–This is difficult for me at least off-hand; the Word itself says in 1 Cor 6:9-11 the exact opposite: that those who practice such things will NOT inherit the kingdom of God.

    hope you can clear this up

    • The author already did clear it up in my opinion.

      Those who practice such things will not inherit the kingdom. You are right.

      Repent of your sins… and you will be saved… you are forgiven… etc. and “the saints will inherit the kingdom”. These are also right.

      It’s about holding onto that practice, or repenting of it.

      Present tense says the ones who practice such things will not inherit the kingdom. The ones who repent will. Read the verse you quoted carefully, and you should see the error.

      It says in the new heaven and new earth god will say to us “this is the way, walk in it”. We are just the faithful ones to him who will say “yes Lord”. And therefore we will walk in his righteousness, not our own. That is why he calls faith righteousness.

      The ones who currently “practice” and will not repent, and will not listen to god telling them to repent now cannot receive the kingdom.

      Remember, to repent does not mean to be sinless. It means to turn from your sins.

      • To repent means to have a consistency of life; not to have dark, ongoing, life-characterizing habits of sin.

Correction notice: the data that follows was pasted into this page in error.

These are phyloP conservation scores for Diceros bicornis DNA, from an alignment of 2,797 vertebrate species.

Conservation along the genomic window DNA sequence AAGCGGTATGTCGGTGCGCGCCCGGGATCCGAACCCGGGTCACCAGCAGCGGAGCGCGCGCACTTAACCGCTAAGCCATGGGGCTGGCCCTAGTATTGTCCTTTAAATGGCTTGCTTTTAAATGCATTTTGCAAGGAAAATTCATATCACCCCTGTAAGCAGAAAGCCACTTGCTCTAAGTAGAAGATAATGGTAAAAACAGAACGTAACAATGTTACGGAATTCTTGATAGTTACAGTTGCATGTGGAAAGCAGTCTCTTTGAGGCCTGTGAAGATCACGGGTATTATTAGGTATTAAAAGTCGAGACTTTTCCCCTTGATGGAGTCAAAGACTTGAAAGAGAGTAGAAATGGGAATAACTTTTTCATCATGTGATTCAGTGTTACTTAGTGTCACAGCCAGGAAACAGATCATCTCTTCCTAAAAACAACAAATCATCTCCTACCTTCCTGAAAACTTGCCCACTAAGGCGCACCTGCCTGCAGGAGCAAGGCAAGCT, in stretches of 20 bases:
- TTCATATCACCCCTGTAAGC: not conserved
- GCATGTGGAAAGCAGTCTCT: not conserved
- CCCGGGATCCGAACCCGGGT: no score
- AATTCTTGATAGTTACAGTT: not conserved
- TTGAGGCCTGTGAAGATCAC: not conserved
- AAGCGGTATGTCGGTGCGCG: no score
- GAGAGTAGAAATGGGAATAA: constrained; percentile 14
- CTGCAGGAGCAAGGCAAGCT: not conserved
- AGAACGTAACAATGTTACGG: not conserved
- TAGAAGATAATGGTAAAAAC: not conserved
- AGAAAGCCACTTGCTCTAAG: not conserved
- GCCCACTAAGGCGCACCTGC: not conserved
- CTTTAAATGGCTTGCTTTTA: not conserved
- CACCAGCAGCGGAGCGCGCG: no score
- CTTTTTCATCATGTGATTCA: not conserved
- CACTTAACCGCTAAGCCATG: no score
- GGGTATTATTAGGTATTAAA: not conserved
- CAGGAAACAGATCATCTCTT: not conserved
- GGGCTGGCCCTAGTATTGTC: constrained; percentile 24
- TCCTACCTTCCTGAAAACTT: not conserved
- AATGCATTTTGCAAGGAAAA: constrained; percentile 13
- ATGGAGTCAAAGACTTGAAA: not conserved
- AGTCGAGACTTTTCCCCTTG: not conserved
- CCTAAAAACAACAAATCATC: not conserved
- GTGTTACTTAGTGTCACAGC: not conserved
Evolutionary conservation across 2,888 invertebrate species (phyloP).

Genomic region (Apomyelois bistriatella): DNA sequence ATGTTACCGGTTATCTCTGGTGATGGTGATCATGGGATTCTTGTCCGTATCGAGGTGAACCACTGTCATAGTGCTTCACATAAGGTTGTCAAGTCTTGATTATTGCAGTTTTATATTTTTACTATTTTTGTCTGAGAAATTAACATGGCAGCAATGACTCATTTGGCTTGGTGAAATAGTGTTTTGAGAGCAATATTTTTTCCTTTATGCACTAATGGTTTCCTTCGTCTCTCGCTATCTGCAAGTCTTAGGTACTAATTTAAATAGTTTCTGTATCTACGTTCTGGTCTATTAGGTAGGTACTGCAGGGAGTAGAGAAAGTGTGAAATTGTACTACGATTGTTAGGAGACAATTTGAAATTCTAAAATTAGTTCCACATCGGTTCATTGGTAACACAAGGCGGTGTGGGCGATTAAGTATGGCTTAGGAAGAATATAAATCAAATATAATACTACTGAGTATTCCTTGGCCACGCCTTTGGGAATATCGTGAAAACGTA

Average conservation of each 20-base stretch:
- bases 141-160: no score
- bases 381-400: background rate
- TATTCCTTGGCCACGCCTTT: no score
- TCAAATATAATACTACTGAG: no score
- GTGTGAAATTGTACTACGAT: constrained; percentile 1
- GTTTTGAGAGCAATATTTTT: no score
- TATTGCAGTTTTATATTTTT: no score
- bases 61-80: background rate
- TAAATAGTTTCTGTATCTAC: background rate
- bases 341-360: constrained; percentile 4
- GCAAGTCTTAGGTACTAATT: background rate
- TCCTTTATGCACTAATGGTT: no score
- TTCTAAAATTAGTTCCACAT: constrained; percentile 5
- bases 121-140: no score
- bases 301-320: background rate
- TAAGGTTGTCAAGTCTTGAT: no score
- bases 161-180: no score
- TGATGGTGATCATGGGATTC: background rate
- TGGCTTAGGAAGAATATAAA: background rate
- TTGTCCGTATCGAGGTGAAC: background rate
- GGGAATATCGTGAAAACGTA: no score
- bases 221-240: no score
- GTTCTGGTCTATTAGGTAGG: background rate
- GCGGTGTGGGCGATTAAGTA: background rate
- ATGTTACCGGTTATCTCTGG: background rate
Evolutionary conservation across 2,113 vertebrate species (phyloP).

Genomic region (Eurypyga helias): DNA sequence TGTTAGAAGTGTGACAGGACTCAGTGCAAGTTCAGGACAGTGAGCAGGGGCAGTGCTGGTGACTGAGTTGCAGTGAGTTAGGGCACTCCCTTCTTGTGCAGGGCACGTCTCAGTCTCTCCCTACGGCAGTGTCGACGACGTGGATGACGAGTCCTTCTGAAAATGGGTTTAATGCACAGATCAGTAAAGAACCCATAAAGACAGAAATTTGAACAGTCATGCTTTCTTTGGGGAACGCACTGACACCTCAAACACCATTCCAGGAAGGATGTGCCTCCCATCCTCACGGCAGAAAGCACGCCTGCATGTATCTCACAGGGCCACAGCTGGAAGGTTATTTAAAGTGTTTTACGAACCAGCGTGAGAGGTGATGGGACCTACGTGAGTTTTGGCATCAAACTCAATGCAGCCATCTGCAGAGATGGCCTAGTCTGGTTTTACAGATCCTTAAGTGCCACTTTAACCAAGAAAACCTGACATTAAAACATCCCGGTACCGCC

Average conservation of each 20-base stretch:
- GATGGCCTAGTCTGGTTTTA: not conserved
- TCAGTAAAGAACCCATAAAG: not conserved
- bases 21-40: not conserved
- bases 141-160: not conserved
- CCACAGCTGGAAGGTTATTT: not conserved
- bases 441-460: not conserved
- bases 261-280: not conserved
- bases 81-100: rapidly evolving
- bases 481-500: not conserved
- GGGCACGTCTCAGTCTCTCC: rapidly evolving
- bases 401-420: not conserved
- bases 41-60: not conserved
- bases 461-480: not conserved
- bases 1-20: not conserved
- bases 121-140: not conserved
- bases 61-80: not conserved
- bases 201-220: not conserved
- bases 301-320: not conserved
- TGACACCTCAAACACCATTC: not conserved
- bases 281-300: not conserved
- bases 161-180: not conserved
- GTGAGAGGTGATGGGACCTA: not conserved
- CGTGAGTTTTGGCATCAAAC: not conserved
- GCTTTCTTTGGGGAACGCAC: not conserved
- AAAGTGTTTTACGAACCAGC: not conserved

11. What if after 30 years thinking we were saved by a prayer but always choosing sin over God can we repent or will He not accept me anymore?

    • He will accept you. John 11:26: “and everyone who lives and believes in me shall never die. Do you believe this?”

      • I don’t think it’s as simple as “saying a prayer a long time ago” but then never really walking with Him. I think back in that day, “believing” meant more than just some kind of very temporary acceptance of the truth–i think it meant “following” in thought and action.
        Obviously, we all grow at different rates and changes, some slower, some faster, some less, but ultimately we all should be feeling conviction when we sin and a sense of peace when we’re walking closer with Him.
        Those promptings lead you to grow in Him, even if it’s not always as sure or fast as some might think it should be.

        • To add though: I don’t think it’s ever too late. But I do believe repentance means a true change of heart. Your actions may not always follow, but they should some, especially with what’s going on inside you and your Spirit. There should be more of a desire to walk with Jesus, in His ways.